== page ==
He didn’t bring her roses

He sat down at the table where she was eating lunch.  She assumed he knew one of her friends sitting with them.  He didn’t.  But it was the beginning.

They were married in a quiet ceremony in a little church.  It was the cold afternoon after Valentine’s Day; the break from college classes was their honeymoon.  Her dress was homemade.  His tux was blue.

That was forty years ago.  Today.

It’s a beautiful love story, but not the kind that ends up in books.  She wasn’t a damsel in distress.  He didn’t pretend to be a knight in shining armor.  He just went to work, every day, and came home when he was done.  She kept the home and bore his children.  I am one of them, so I know their happily ever after isn’t built on Cinderella magic or promises of castles in the clouds.

But then, marriage isn’t dependent on fairy tales. In fact, I rather think Hollywood doesn’t know the beauty of romance beyond the honeymoon.  They don’t see the husband working 50 hours a week in a dead end job. They don’t see him come home and eat a cold dinner and play with his kids and fix a broken toilet and pay a few bills and fall into bed next to his wife with cold feet and messy hormones only to get up with the merciless alarm and repeat it – for years.  They don’t see the beauty.

They think eternity can somehow be counted on one hand.  They think age is only a good thing in wine and wood.  They don’t think happily ever after ever happens without a fancy diamond ring and a lot of promises made with bouquets of roses.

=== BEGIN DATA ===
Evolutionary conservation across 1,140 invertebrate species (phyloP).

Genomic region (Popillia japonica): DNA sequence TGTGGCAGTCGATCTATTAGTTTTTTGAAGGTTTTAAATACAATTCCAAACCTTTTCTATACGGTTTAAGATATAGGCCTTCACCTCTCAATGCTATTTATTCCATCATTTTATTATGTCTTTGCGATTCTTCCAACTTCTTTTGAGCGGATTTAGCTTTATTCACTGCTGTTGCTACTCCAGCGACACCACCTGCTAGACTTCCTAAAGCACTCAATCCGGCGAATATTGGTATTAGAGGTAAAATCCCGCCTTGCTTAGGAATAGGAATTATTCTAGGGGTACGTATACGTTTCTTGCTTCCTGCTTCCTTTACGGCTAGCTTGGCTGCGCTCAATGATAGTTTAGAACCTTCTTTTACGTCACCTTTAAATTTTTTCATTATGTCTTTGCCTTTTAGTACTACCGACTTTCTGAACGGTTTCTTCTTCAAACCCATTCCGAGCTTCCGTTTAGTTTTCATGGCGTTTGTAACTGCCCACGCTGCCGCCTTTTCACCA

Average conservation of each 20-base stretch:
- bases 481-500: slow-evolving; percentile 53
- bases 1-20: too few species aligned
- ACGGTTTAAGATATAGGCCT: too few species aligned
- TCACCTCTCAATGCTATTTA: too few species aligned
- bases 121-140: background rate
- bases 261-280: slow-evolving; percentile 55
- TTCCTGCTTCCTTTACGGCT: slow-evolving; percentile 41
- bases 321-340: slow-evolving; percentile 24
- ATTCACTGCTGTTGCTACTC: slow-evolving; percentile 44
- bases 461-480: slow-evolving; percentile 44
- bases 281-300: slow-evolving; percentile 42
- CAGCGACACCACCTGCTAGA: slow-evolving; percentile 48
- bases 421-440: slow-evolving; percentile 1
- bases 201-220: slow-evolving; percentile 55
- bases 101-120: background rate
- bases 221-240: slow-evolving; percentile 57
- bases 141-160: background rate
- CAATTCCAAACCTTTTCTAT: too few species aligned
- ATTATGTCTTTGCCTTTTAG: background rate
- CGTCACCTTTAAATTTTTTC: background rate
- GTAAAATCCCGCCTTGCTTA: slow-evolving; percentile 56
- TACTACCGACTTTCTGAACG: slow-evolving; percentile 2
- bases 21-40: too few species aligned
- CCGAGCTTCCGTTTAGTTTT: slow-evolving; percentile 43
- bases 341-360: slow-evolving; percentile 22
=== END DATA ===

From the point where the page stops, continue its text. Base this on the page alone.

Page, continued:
Her ring – the prongs bent as she worked around the house and the stone fell out.  (She found it, much later, as she scrubbed a carpet where someone had been sick.  Diamond in the rough.)

He held her hand when she birthed their children.  She held his as he was wheeled into surgery for cancer.

She sat up late with their children over homework projects.  He got up early to start the cold stove before shoveling the driveway to get to work.

He took a job far away so she could stay home with the children.

She drove them to ballet and soccer and piano lessons and play dates.  He drove a truck around the country and sent her the paycheck.

He spent hours learning computer code at the office.  She spent hours explaining long division to each child in turn.

He ate leftovers.  She always made him a plate.

He grumbled over politics and poured out his frustration at injustices when they talked in the evening over dishes.  She fretted over her children’s health and homework as they bent together over rows of seedlings in the spring.

She pinched pennies.  He took her on vacation, with all the kids and too much luggage, all piled in the minivan.

He taught the children to shift and steer and be gentle with the clutch.  She spent hours in the passenger seat as they practiced, knuckles gripping white, but silent.

She watched as he walked their daughter down the aisle and gave her away.  He smiled soft and happy as he watched her hold her first grandson.

He doesn’t buy her roses.  She doesn’t want them.  Flowers in a vase die.  He buys her seeds, he plows the field and helps water it.  Every year, they watch their gardens bloom.  Seeds planted – they grow.  Nurtured – they flourish.  Invested in – they multiply.

There isn’t a picture of their wedding day on the walls of their house.  But I guess you don’t need a picture of the first day that Rome started to be built…

The fairy tales don’t tell you what the “after” part of happily ever looks like.

But I know.

“After” is where the story really happens.

Scan 3

Happy anniversary, Mom and Dad.

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